SCREENMANCER ANIMATION ALERT: Recently Dubai’s first-ever CGI animation, BILAL, screened at the 69th Cannes International Film Festival, which featured an Animation Night on May 18. But the story behind BILAL, a 1400-year-old animated saga, is even more notable. The cast includes excellent actors Adewale Akinnuoye-Agbaje (who played the yacht assassination target for Matt Damon in BOURNE IDENTITY), and Ian McShane from HBO’s “Game of Thrones” TV series, also PIRATES OF THE CARIBBEANBilalActor2BILAL had a sneak preview five months ago at the 3rd Ajyal Youth Festival, presented by the Doha Film Institute, in Doha, Qatar. This pixel-perfect, Disney-quality animation is said to have culled resources from 22 countries, tapping 327 creatives, in collaboration to complete on a budget of $30 M USD. Eponymous main character Bilal is actually based on a historic figure, a revered warrior, named Bilal bin Rabah. And who was he? “One of the most trusted companions of the Prophet Mohammed,” according to exhaustive research done by the film’s makers via Saudi-informed “forensic historians.”

What makes this film interesting is that you don’t necessarily have to know the backstory to appreciate the master-level craftsmanship on the CGI in BILAL. In fact, this project pays off the promise that ‘reality begins at 80 million polygons’ as coined by animation forefather Alvy Ray Smith, and really brings home the notion that this technology now has a life of its own as this fantastic tool available all over the world for people to tell make epic explorations.

When you watch this film, you see top drawer animation with a sincere message of “faith, hope and self-discovery inspired by the real life story,” as described by the filmmakers.

To quote them directly, “Director/producer Ayman Jamal said when casting the voice talent for the main characters they targeted the US because they wanted the actor playing Bilal ‘to be able to give an English and African accent and to convey the epic sense of the story inspired by real events that happened 1400 years ago.’” bilalarrow2American actor Jacob Latimore is teenage BILAL. According to Kidzworld, a portal for young actors, this Milwaukee native grew up with a love of Motown and singular gifts as a musician early on with a hit called “Superstar.” Which means he has the perfect voice control as a voice actor, not to mention his credits include roles in 2014’s RIDE ALONG (Kevin Hart, Ice Cube) and THE MAZE RUNNER, as well as a 2010 credit for VANISHING ON 7TH STREET. Over the course of this spirited and engaging film, Bilal’s character will age from 6 to 60 years old, and the intricate animation’s high-dollar production values make it a pleasure to sit through.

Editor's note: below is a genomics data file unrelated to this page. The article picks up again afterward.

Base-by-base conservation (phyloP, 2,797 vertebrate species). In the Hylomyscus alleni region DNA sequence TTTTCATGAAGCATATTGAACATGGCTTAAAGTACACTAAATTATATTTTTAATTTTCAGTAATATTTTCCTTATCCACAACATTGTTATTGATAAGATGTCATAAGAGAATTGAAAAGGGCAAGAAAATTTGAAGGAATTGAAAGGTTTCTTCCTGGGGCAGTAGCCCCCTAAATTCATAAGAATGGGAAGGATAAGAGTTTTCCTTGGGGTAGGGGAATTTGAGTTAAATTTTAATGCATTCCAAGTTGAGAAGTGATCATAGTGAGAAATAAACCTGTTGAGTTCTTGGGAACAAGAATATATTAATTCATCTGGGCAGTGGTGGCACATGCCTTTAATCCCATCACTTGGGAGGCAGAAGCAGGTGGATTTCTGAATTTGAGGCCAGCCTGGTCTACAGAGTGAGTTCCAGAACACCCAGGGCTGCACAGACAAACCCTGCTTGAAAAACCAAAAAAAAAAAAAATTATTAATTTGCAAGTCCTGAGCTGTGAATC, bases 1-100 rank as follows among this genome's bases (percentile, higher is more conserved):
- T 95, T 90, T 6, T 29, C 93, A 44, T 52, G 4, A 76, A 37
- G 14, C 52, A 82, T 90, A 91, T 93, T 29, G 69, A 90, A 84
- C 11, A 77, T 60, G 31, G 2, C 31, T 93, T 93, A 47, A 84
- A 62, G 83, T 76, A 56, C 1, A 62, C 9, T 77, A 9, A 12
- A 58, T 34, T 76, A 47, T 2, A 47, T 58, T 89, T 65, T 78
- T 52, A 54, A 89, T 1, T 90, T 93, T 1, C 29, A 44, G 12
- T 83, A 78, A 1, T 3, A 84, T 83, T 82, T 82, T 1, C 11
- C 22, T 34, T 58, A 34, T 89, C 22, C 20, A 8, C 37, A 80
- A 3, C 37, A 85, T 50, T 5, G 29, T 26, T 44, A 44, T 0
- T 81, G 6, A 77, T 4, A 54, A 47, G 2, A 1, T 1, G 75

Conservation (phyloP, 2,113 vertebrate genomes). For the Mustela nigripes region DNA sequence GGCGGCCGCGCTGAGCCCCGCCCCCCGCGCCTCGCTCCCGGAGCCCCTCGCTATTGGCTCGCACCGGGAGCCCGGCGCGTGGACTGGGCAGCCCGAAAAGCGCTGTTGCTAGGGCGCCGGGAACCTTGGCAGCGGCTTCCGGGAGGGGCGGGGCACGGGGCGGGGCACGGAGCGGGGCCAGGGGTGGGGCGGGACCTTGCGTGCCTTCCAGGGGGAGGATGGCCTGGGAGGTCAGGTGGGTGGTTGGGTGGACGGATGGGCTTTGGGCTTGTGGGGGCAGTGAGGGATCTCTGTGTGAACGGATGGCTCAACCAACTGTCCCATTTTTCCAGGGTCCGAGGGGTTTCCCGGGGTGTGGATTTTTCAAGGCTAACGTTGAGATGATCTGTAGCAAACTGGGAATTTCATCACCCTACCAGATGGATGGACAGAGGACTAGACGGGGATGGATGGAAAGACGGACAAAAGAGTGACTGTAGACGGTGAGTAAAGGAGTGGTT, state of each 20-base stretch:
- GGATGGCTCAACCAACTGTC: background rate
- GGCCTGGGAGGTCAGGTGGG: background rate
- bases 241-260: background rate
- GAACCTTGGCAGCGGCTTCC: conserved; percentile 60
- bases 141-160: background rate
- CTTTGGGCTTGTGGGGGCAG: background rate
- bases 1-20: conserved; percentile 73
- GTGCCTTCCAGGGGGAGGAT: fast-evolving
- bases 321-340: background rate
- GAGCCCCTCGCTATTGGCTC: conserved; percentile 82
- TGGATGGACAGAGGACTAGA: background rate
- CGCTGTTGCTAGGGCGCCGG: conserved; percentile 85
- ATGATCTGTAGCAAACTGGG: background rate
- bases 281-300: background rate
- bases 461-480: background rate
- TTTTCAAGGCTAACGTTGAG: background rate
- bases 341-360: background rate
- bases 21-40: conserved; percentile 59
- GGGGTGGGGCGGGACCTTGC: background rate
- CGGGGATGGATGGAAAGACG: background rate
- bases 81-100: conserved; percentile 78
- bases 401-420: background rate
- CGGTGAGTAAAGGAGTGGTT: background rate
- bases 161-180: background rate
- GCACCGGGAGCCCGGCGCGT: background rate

This is a multi-talent collaboration, as mentioned, with clever choices such as Atil Örvarsson, a composer from Iceland, to do the music. Örvarsson said he tried to “combine the archaelogical, historical nature of the story and make it accessible for an international audience. We used old instruments from the region and combined it with modern electronically synthesised music, we created themes for some of the characters and created a unique, other worldly sound for the witch doctor.”

Project point-person Jamal nailed the complexity of producing a movie of this scope in CGI, especially when the Dubai creative climate is more familiar with shorter projects. “The industry here is based on short movies and originally we wanted to work with an animation studio but we found there was no animation or CGI studio in the MENA region so we had to start the studio ourselves to make BILAL and that’s how we established Dubai-based Barajoun Studios.” BilalHugThe film itself was funded by individual investors from the Gulf Region, including Saudi Arabia with the Doha Film Institute. Expect BILAL to be on the radar this year, as Variety, Indiewire, Cartoon Brew, and Animation News have all tracked its progress thus far. Let’s hope this film has the harmonizing effect as intended, because the animation is truly pixel-perfect. Find out more about BILAL here, and watch for it to screen near you soon.